SUMMER holidays look like they could be back on the cards as the government plans to form “travel corridors” with other nations.
But the UK has a 14-day quarantine rule in place for all travellers coming into the country from abroad.
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The rules, introduced on June 8, apply to tourists and UK residents regardless of whether they arrive by plane, train or boat.
Other nations, including France, Spain and Australia, have adopted similar measures for travellers from other countries.
It means Brit families could be forced to take five weeks of annual leave for a one-week holiday, with two weeks of quarantine in the foreign country, and then another two weeks when returning to the UK.
For many, this simply won’t be possible considering that’s almost all of a full-time worker’s statutory paid holiday entitlement, which is 5.6 weeks a year.
So what happens if the quarantine rules mean you have to cancel your trip? Are you entitled to get your money back?
We speak to the experts to find out your rights.
Unfortunately, if you cancel a trip you aren’t automatically entitled to get your money back.
“Your legal right to a refund for flights or a holiday only covers you if the trip is cancelled by the provider,” explains consumer expert Martyn James from complaints group Resolver.
“In theory, if your flight or holiday hasn’t been cancelled then your right to a refund comes down to the terms and conditions of your booking.”
Some organisations will offer a partial refund if you want to cancel your trip but you’ll likely also be charged a fee.
This covers admin costs and to compensate the travel firm for the risk of not being able to sell your holiday to someone else.
These vary depending on the company and how close you are to the start of your trip that you cancel.
For example, TUI charges a cancellation fee of 30 per cent if you change your mind between 69 and 63 days before you’re due to travel, or 100 per cent if you cancel within 14 days of your holiday starting.
The Association of British Travel Agents (ABTA) guidelines say that travel companies have the right to charge you for a trip if you cancel the booking.
This includes if the reason you can’t go any more is because of the two-week quarantine rules, even if they weren’t in place when you made the booking.
“You can see if you can transfer your holiday to another person, as you have the right to do that,” trade body ABTA said.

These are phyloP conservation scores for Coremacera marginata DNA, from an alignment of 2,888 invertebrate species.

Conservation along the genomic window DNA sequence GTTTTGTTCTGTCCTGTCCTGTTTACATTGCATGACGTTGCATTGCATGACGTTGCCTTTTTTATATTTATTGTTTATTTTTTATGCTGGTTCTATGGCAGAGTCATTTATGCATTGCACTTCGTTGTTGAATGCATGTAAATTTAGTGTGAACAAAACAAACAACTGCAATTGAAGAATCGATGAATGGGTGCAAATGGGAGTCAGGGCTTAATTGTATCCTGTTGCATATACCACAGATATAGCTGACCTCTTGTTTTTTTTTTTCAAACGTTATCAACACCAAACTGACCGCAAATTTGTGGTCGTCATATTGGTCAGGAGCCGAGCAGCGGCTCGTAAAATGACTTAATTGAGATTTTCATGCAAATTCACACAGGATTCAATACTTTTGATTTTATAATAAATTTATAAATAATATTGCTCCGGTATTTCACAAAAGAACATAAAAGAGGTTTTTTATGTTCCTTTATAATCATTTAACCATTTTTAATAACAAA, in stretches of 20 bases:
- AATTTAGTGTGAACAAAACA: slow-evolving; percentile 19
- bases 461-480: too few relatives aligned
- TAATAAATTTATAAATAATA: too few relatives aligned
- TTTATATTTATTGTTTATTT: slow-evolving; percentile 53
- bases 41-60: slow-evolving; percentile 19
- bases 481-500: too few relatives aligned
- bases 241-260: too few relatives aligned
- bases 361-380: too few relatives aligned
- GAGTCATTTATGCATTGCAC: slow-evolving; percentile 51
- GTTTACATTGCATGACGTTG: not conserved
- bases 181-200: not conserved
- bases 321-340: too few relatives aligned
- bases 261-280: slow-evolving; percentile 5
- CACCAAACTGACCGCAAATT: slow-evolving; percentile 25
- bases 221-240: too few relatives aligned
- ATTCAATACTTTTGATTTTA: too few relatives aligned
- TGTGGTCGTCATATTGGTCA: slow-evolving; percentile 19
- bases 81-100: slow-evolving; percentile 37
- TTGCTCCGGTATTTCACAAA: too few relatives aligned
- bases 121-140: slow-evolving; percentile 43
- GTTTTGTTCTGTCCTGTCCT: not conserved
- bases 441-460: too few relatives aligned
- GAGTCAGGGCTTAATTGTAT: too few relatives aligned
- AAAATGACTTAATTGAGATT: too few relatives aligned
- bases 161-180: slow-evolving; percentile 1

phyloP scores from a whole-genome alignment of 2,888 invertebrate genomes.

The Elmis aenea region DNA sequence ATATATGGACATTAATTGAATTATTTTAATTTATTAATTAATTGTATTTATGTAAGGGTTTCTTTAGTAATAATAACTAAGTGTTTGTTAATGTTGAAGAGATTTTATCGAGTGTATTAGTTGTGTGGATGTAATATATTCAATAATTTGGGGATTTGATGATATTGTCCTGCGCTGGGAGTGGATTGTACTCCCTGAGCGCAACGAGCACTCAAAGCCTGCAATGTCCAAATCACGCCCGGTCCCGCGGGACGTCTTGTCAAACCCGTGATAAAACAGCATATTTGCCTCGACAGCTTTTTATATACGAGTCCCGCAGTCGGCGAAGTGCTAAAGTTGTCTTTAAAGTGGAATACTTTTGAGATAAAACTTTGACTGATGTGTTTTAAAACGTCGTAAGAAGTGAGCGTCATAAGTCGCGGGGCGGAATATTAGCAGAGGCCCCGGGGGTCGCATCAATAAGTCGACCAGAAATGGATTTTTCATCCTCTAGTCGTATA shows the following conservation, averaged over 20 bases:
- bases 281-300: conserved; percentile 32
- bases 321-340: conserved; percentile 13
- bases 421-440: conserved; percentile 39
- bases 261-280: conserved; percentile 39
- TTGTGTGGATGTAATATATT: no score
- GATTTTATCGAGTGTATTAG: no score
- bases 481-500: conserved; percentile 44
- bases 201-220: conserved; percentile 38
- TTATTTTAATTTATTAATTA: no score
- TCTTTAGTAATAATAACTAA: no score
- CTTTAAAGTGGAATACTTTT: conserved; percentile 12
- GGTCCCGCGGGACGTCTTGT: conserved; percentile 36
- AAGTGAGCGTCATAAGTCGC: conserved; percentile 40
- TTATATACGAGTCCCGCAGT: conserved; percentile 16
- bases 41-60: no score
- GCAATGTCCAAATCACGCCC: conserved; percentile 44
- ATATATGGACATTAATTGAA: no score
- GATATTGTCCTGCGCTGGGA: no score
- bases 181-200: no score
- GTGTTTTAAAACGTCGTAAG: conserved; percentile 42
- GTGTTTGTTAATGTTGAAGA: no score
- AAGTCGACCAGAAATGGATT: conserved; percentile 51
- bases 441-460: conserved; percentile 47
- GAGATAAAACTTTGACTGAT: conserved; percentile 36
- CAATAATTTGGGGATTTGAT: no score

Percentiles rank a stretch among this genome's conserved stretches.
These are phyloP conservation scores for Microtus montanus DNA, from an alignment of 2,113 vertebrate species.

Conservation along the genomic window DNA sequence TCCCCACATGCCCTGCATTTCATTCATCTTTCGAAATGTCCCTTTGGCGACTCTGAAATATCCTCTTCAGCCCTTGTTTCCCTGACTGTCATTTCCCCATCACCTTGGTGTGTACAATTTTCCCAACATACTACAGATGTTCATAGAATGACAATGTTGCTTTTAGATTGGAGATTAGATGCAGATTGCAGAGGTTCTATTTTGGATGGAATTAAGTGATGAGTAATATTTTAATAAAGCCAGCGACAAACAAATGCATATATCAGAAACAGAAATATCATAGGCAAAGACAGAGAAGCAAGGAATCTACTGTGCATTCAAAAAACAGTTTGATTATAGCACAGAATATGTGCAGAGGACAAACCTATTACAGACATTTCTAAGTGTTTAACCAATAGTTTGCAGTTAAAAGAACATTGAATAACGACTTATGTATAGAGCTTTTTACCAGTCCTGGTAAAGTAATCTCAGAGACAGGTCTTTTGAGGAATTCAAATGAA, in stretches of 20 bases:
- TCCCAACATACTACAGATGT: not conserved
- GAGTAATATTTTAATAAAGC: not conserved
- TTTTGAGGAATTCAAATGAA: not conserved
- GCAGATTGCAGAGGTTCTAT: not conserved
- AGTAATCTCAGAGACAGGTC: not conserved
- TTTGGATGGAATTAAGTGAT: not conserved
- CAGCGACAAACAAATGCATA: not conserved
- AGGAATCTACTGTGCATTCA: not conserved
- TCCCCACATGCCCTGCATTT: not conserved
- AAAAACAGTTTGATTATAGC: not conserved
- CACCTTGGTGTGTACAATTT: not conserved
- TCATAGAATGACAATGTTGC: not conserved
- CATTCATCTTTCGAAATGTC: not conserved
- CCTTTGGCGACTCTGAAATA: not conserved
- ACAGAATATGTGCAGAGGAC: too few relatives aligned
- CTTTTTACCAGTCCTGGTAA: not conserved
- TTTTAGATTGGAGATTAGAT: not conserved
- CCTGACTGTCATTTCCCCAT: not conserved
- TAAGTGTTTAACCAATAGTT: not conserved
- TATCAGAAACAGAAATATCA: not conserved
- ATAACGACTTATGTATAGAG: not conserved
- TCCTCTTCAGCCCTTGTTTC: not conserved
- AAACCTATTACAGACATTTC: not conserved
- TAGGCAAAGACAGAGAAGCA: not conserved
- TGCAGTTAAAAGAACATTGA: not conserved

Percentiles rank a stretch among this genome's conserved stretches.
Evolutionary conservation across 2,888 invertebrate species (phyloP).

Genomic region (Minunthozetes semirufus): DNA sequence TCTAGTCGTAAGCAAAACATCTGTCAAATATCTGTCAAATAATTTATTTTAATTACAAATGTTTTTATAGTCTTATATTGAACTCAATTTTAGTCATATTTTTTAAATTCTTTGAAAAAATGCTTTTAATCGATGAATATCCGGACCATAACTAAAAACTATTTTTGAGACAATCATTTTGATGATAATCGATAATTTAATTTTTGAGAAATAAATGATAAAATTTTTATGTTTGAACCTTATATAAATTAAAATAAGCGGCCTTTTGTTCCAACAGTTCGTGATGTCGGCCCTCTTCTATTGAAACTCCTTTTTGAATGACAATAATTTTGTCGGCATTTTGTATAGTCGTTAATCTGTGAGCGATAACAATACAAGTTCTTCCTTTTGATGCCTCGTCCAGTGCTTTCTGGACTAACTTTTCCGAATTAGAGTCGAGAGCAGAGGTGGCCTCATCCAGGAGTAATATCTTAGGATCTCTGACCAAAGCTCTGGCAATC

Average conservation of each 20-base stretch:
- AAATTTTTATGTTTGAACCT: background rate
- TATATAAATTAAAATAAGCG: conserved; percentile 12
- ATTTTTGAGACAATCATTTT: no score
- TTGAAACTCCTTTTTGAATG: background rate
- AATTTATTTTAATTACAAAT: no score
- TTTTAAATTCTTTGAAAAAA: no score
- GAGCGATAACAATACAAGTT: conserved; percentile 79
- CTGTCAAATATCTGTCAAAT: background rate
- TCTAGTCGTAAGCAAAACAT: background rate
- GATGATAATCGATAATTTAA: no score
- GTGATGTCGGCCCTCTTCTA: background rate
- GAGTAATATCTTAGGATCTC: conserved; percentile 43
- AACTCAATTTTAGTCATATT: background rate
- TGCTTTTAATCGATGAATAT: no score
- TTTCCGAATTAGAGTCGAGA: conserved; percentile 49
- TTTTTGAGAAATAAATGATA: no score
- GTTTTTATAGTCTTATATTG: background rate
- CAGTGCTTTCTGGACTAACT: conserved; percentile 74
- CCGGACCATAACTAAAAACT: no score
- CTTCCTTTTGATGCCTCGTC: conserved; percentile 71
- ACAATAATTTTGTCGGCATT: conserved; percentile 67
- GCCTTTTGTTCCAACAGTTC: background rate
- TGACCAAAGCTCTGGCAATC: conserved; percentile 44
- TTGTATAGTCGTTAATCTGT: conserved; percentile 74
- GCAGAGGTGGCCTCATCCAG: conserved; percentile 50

“If you unfortunately can’t go, the holiday company will have the right to charge you the normal cancellation charges.”
You’ll find the cancellation fees charged by your holiday provider in the terms and conditions of your booking.
Airlines also have the right to charge you the appropriate cancellation fees that are outlined in your booking if you decide you can no longer make the trip.
These also vary depending on which company you booked with but the fees will be outlined in the terms and conditions.
“Let’s face it, for millions of us, it’s not feasible to go on holiday with all the risk, delays and queues and quarantine rules,” said Martyn.
“Travel insurance is probably your first stop if you can’t travel or medically your doctor doesn’t think it’s wise to travel.”
The number of travel insurance policies taken out in March ballooned by a shocking 277 per cent in the wake of the outbreak, according to comparison site GoCompare.com.
But since then, most major insurers have stopped the sale of new policies altogether or removed cover for trouble caused by Covid-19.
You will need to check with your travel insurance provider to see if it will cover you for cancellations caused by the 14 day quarantine rules.
But remember the government still has a ban on all non-essential travel, which includes holidays.
Travel insurers typically pay out for trips cancelled due to Foreign and Commonwealth Office (FCO) advice not to travel – but many aren’t paying out until travel providers themselves cancel tripes.
If you simply want to cancel your trip you’re unlikely to be able to claim on your insurance unless you have a pre-existing medical condition that could make travelling risky given the coronavirus climate.
If you do claim on your travel insurance, also bear in mind you’ll likely have to pay a fee known as an “excess” on any claim.
You will only be able to claim a refund through your credit card if the holiday provider has cancelled your trip, not if you choose to terminate it.
Credit card payments of between £100 and £30,000 are covered under Section 75 of the Consumer Credit Act.
This means where you don’t get the service you paid for, eg. your trip is called off, your credit card provider is jointly liable and you can reclaim costs from it.
To start a claim, you need to contact your credit card provider directly.
For flights and hotels booked by debit card you may be able to claim a refund via the similar Chargeback scheme if your provider has cancelled your booking.
This also applies to credit card bookings of under £100.
As with Section 75, Chargeback can be used to reclaim cash for goods and services you didn’t receive.
But unlike Section 75, it’s not a legal requirement so there’s no guarantee you’ll get your money back.
To start a Chargeback claim, you need to contact your card provider within 120 days of the transaction.